SEC Escalates Measures Against Shady Ethereum ICOs With Pair Of Charges

The Securities and Exchange Commission in Washington, D.C.GC Images

The U.S. Securities and Exchange Commission has settled charges against two initial coin offerings that raised a total of $27 million selling unregistered securities tokens using the ethereum blockchain.

Boston-based CarrierEQ, the company behind a $15 million ICO for Airfox, a project to bring mobile banking to emerging markets, agreed to pay a $250,000 penalty and return the funds it raised.

Online startup Paragon agreed to return the $12 million it raised by selling tokens on the ethereum blockchain to build a platform for the sale of legalized marijuana, and also agreed to pay a $250,000 penalty.

Neither Airfox nor Paragon admitted or denied the findings as part of agreeing to pay the penalty.

Coming less than a week after the SEC settled its first charges against a cryptocurrency exchange, the pair of charges show the regulator’s increased level of hands-on involvement in the space.

“We have made it clear that companies that issue securities through ICOs are required to comply with existing statutes and rules governing the registration of securities,” said Stephanie Avakian, co-director of the SEC’s enforcement division, in a statement.  “These cases tell those who are considering taking similar actions that we continue to be on the lookout for violations of the federal securities laws with respect to digital assets.”

Both companies also are expected to register their tokens as securities pursuant to the Securities Exchange Act of 1934 and to file periodic reports to the commission for at least one year.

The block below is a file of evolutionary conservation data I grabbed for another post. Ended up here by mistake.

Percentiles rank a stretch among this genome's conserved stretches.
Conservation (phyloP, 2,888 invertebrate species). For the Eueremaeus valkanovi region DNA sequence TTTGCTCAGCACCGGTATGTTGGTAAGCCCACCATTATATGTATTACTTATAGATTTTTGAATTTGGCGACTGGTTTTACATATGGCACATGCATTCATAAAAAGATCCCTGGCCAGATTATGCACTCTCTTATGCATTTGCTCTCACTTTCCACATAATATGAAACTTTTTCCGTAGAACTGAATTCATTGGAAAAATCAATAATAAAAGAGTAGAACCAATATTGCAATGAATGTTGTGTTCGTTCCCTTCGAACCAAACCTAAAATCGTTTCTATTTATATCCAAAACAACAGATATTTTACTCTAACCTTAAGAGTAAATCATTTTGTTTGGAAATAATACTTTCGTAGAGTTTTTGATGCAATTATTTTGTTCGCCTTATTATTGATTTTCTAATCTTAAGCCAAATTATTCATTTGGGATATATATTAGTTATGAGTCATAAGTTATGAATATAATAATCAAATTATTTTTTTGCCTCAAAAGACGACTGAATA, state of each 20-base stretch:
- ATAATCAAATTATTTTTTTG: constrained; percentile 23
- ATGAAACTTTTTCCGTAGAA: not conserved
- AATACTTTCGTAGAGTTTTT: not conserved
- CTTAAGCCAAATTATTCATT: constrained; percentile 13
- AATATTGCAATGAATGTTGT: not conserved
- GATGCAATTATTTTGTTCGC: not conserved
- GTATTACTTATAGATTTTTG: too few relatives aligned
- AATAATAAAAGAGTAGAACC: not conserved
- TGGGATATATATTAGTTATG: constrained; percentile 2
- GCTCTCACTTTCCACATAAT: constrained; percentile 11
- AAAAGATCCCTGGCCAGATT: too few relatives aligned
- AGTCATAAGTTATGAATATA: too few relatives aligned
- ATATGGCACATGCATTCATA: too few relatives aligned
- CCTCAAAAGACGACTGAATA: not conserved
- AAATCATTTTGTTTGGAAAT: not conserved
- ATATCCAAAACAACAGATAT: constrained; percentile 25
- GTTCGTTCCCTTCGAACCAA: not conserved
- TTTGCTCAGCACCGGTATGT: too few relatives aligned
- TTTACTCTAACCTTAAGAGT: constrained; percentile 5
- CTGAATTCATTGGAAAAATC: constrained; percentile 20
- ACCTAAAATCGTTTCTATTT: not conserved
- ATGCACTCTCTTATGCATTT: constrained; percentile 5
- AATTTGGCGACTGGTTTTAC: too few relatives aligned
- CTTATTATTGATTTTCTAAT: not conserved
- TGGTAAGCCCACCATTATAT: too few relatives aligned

Just last week, the SEC settled its first charges against the founder of a cryptocurrency exchange, in that case, a decentralized operation called EtherDelta that relied largely on self-executing code instead of traditional central management. In total, the SEC penalized EtherDelta’s creator, nearly $400,000 as part of its ongoing investigation.

Today’s pair of ICO cases comes almost exactly one year after the SEC’s first non-fraud ICO registration case, Munchee, a shuttered project to let iPhone users review restaurants using photos.  In the Munchee case, the commission did not impose a penalty against the company, which ceased operations before delivering any tokens and returned proceeds to investors.

The charges against against Carrier EQ and Paragon come as cryptocurrency markets at large have taken a huge hit in the past seven days, falling from $212 billion to $183 billion today. Historically, regulatory decisions of this magnitude have had short term impacts on the price of bitcoin and other cryptocurrencies.

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